took offense to several of my statements in a recent column on
ketogenic diets. Here are some excerpts, as space allows,
followed by my responses:
Barbara, You write: ‘Very low carbohydrate "ketogenic"
diets severely limit the intake of sugars and starches (carbs)
which are mostly found in plant-based foods such as fruit,
vegetables, legumes (beans) and grains.’ You conveniently
omitted the more nefarious dietary culprits of highly
processed and manufactured food, HFCS, sugar, among
definition, carbohydrates are carbon, hydrogen and oxygen
molecules that form sugars and starches when plants are
exposed to energy from the sun. (Cows that eat plants can
produce another carbohydrate containing food, milk.)
Carbohydrates are also the only source of dietary fiber in our
anyone would argue that we need to limit overly processed
carbohydrates. My point was that extremely low carbohydrate
diets can overly restrict healthful plant-based foods as well
as the bad boys.
write about the ‘build-up of acids in the blood called
ketones that happens when the body is starved of
carbohydrates.’ You neglect the full definition of ketones
which are ‘fatty acids’ … as ketones are NOT acids but
Ketones (or ketone bodies) are not fatty acids. They are
formed when fatty acids are broken down for energy. According
to Medline Plus Medical Dictionary, ketone bodies are
acetoacetic acid, acetone, and a derivative of hydroxybutyric
acid, ie. organic acids.
in what biochemical universe could the body actually starve
from lack of carbs? They are the only macronutrient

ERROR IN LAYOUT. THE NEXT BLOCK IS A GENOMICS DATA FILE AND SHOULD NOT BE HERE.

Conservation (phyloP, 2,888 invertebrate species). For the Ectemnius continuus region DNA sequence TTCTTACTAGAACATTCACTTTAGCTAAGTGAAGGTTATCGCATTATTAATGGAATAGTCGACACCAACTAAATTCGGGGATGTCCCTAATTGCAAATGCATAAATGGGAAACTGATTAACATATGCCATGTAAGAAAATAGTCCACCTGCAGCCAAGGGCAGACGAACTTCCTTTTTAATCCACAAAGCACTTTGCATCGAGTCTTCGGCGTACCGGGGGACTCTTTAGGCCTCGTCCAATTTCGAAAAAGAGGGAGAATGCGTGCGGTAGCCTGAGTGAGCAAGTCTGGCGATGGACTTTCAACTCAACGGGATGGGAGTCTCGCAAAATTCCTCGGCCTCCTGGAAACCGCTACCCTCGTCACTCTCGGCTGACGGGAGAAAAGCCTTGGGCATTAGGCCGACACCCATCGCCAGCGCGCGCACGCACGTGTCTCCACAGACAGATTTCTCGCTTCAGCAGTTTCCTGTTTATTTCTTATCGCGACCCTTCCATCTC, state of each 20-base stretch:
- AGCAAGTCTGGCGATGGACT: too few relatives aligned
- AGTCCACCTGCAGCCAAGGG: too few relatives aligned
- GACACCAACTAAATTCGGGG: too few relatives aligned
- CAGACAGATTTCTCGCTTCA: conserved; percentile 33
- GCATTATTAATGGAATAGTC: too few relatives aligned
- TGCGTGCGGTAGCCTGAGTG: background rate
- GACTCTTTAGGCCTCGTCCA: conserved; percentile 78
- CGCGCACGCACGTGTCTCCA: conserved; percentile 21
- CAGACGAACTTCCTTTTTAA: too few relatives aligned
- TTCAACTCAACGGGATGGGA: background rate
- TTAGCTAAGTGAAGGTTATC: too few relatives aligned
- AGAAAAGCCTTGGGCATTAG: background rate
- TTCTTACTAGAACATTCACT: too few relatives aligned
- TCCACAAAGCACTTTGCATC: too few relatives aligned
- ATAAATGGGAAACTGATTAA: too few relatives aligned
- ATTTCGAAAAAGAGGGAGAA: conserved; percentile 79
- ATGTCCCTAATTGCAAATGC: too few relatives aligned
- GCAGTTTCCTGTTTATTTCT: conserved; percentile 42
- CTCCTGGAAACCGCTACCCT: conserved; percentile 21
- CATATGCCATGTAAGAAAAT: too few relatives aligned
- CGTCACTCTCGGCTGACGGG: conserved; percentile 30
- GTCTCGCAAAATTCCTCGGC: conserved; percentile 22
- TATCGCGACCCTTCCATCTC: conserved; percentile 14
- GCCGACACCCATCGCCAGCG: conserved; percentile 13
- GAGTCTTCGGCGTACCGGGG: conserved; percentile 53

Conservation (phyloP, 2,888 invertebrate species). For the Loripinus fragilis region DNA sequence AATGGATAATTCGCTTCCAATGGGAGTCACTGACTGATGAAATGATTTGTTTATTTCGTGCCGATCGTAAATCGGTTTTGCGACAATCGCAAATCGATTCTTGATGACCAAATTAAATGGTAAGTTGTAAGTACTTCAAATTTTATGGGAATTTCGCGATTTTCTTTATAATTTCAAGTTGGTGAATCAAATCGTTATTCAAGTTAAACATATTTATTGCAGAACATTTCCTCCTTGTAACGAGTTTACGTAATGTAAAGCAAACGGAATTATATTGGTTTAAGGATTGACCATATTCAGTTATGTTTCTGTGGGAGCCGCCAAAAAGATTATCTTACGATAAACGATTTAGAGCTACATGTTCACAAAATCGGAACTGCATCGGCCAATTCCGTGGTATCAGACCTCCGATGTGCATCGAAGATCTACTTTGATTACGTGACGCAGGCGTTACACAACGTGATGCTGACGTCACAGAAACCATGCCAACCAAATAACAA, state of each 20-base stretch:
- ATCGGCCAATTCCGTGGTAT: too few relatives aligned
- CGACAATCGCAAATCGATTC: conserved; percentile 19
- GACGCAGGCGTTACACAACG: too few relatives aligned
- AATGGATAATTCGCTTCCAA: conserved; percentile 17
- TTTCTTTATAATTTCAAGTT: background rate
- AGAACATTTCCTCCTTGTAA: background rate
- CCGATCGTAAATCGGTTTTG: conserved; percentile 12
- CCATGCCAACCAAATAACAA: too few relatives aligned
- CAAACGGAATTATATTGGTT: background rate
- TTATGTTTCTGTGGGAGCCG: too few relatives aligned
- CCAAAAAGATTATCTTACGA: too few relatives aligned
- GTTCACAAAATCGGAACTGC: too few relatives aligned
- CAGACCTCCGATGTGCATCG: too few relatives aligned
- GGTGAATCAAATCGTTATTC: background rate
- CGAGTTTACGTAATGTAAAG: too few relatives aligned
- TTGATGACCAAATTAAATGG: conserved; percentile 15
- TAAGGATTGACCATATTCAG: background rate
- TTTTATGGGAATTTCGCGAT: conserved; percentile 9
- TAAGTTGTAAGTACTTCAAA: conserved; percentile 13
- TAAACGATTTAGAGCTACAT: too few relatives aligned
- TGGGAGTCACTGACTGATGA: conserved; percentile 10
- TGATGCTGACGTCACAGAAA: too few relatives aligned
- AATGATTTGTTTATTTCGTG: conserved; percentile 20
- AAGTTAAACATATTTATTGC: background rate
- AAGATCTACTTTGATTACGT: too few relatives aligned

unnecessary for human survival."
one nutrient absolutely necessary for human survival is
glucose, a sugar most easily derived from the breakdown of
carbohydrate foods. According to the Institute of Medicine,
"glucose is the only energy source for red blood cells
and the preferred energy source for the brain, central nervous
system, placenta, and fetus." Deprived of glucose, brain
cells die. Fortunately as I mentioned in my column, the body
is amazingly adaptive. When glucose is not available from
carbohydrate foods, protein and fat can be used by the liver
to make glucose…a carbohydrate.
do we need any more sugar/carbs in our diet when our body can
produce any glucose required on its own?"
Experts agree we need more added sugar in our diets like we
need a hole in our heads. Nutrition is more than energy,
however. Foods such as whole grains, vegetables, fruit and
legumes are rich in dietary fiber and other nutrients
essential for optimal health. Let’s not throw out the baby
with the bathwater.
write: ‘Studies have shown that, for the first six months,
low carbohydrate diets produce greater weight loss than other
dieting methods. After a year, however, the overall success of
low carb diets is similar to other plans, possibly because the
diet is so difficult to maintain.’ ALL DIETS have similar
results…and no diet is immune from failure either. As Jason
Fung M.D. says: "All diets work. All diets fail. The
trick is finding a way of eating that works for you. There’s
no such thing as a diet for all."
totally agree with you on this point. Emerging science is
beginning to see how our unique genetic codes may one day
determine our individual diet needs. And as I mentioned in my
previous column, evidence is beginning to accumulate on the
therapeutic effects of the ketogenic diet for certain medical
conditions. Thanks for writing.